Thursday, 8 July 2010

(500) Films of Empire - Day 295

446 - High Fidelity - 5 stars
My original plan for this film involved it being one of the last films watched before the top ten and spending a day trying to reorganise my DVD and BluRay collection autobiographically but fate stepped in.
For the last few years I have been involved in writing the Aberdeen Student Show (although not last year due to "creative differences" with the director) and this year I will be script editor again and have convinced the production team to do a High Fidelity style romantic comedy where someone revisits his ex-girlfriends in order to gain some wisdom about himself so that he might win back the love of his life.
And so with that plot in mind, it proved the perfect time to revisit the film of my all-time favourite book.
Now more often than not film adaptations are might with one big criticism, that "it wasn't as good as the book".
In the case of High Fidelity however, I honestly believe that it is one of the greatest book to film adaptations of all time.
It might not be LOTR and be as close a scene for scene translation of the book, and there were criticisms for moving the setting of the film from London to Chicago but the film succeeds because it keeps the heart of the book.
Relationships (both ones that work and ones that don't) are universal and the screenwriters were right to focus on the characters and not worry about the setting.
The book unfolds from the viewpoint of Rob Gordon who analyses his past relationships when his current girlfriend breaks up with him.
In a risky move the screenwriters kept the narration by the main character, who often speaks directly to the audience. In the wrong hands it could have been a disaster but John Cusack pulls it off effortlessly, proving engaging to the audience despite the character's obvious flaws (selfish, naive, lack of desire, etc).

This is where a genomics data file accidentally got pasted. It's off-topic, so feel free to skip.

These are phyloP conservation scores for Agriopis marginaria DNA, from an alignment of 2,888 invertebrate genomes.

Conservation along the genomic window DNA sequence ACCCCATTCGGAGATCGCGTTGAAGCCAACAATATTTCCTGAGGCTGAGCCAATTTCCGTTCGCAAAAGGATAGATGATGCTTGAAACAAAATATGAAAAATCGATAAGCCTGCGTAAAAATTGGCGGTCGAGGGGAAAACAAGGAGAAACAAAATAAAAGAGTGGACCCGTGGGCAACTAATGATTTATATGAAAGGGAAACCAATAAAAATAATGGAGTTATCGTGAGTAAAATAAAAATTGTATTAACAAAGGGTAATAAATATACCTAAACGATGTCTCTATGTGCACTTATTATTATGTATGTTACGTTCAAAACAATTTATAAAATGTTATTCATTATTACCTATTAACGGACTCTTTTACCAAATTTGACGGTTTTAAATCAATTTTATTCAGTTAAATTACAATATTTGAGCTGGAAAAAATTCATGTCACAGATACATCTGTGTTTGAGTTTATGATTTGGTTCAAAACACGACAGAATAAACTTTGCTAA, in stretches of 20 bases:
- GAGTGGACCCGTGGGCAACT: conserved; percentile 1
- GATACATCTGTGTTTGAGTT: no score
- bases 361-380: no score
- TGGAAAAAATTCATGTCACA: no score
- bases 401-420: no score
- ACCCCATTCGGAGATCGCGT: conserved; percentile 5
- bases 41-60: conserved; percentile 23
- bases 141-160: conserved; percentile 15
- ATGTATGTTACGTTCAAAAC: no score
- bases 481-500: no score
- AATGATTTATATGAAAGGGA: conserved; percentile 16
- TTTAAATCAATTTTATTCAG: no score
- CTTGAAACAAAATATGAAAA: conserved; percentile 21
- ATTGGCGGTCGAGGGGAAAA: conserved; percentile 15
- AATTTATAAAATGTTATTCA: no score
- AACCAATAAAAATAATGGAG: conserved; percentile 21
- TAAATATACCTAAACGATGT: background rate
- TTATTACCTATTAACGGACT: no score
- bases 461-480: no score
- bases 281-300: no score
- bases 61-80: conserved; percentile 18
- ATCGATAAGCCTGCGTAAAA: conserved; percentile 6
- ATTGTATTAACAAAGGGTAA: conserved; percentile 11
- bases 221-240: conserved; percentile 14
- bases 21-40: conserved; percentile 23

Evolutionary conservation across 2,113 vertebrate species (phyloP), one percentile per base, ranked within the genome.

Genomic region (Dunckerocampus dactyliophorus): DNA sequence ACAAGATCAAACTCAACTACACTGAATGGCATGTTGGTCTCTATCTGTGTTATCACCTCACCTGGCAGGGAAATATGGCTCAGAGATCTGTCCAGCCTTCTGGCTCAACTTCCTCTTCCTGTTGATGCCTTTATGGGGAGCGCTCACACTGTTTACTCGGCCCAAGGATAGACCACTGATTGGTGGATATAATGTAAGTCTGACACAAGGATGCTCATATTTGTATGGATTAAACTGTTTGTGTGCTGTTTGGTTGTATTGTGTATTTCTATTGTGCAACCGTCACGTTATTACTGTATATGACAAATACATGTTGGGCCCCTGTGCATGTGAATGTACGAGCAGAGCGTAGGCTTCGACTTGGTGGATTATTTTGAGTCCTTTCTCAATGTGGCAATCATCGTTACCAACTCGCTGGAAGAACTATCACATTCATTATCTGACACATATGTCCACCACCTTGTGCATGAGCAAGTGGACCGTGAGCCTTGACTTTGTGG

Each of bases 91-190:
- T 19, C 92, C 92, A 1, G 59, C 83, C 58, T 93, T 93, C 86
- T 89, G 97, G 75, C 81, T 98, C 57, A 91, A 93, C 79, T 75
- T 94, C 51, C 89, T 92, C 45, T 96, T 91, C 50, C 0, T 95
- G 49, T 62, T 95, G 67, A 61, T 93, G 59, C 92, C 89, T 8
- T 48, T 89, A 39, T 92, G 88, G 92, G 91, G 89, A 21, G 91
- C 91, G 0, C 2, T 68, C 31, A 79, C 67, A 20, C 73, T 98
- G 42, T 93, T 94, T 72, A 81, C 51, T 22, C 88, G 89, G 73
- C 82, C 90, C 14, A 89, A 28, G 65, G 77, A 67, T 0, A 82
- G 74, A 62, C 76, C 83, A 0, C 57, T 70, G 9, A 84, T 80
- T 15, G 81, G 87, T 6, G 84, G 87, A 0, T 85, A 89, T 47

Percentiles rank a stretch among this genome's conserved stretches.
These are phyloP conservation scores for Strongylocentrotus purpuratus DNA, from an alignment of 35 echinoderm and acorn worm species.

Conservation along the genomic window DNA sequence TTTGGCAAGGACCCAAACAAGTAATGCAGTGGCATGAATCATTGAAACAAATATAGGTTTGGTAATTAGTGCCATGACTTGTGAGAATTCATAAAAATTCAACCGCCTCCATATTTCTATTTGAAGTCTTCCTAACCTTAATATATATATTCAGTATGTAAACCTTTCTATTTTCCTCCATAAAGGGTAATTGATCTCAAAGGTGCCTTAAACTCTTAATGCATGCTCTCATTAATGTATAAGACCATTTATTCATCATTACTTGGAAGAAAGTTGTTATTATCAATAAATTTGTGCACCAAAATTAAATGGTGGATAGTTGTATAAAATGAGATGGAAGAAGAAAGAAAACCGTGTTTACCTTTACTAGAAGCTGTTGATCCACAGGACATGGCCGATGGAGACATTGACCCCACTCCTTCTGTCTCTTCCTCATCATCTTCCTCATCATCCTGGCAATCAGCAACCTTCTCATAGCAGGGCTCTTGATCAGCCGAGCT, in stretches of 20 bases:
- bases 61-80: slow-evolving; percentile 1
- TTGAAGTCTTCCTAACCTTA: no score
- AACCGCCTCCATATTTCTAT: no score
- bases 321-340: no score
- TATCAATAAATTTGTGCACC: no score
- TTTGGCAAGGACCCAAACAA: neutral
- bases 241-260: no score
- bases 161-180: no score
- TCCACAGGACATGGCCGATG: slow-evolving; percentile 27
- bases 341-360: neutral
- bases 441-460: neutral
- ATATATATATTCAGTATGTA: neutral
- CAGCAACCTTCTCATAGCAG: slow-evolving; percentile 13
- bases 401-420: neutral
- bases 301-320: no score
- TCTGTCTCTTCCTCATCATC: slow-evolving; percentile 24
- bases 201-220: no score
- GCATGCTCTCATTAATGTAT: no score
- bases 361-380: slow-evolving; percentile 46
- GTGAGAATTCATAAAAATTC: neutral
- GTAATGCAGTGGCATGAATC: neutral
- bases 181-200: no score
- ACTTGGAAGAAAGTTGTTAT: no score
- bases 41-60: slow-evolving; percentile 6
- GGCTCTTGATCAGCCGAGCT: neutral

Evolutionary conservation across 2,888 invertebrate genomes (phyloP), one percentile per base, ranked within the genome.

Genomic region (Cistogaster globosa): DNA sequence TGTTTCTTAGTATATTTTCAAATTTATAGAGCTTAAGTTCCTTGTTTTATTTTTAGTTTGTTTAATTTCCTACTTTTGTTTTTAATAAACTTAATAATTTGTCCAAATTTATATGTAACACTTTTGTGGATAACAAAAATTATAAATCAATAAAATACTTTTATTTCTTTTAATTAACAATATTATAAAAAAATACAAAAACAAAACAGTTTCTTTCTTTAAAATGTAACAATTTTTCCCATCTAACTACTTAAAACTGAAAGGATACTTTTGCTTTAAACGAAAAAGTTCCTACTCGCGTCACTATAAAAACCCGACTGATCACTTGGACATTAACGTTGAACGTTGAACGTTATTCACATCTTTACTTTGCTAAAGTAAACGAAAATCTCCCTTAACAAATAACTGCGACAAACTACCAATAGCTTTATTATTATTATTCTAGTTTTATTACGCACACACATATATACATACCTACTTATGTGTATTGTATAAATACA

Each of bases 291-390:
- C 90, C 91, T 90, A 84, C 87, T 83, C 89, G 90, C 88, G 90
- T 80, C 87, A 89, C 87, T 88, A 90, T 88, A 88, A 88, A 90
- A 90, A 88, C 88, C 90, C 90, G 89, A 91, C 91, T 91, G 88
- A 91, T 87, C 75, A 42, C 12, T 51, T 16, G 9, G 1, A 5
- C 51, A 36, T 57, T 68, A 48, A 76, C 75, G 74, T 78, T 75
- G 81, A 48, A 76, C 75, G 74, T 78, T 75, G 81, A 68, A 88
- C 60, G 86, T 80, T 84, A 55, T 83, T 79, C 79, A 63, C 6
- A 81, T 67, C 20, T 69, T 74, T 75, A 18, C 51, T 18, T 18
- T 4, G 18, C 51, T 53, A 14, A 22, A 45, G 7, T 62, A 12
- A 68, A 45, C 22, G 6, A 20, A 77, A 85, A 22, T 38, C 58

Rob Gordon is one of those characters that I can relate to. He runs a small independent music shop and I run a small independent cinema. He sits around making up Top 5 lists with his staff and customers, and so do I. He is not very good at relationships and neither am I. I've always claimed to be a "hopeless romantic" in the terms that I'm hopeless at romance. I would also probably have worries about dating someone who hated one of my most beloved movies/albums.
It is one of the most honest romantic comedies done from the man's point of view. Yes ladies we do act like this but you should love of us inspite of this not because of it!
The writing is excellent, accurate and worryingly familiar to anyone who has been in a relationship and Cusack has assembled a great supporting cast behind him to deliver the lines including his sister, Tim Robbins and Jack Black. Funny to think that when I first saw this film, I didn't know anything about Tenacious D and was genuinely surprised by how good Black's singing was on Let's Get It On at the end of the film.
It hits all the right notes, being romantic when it needs to be and having some truly funny scenes. Easily one of my Top 5 films about relationships:

1. High Fidelity
2. Swingers
3. When Harry Met Sally
4. (500) Days Of Summer
5. Annie Hall

Days remaining - 70 Films remaining - 70

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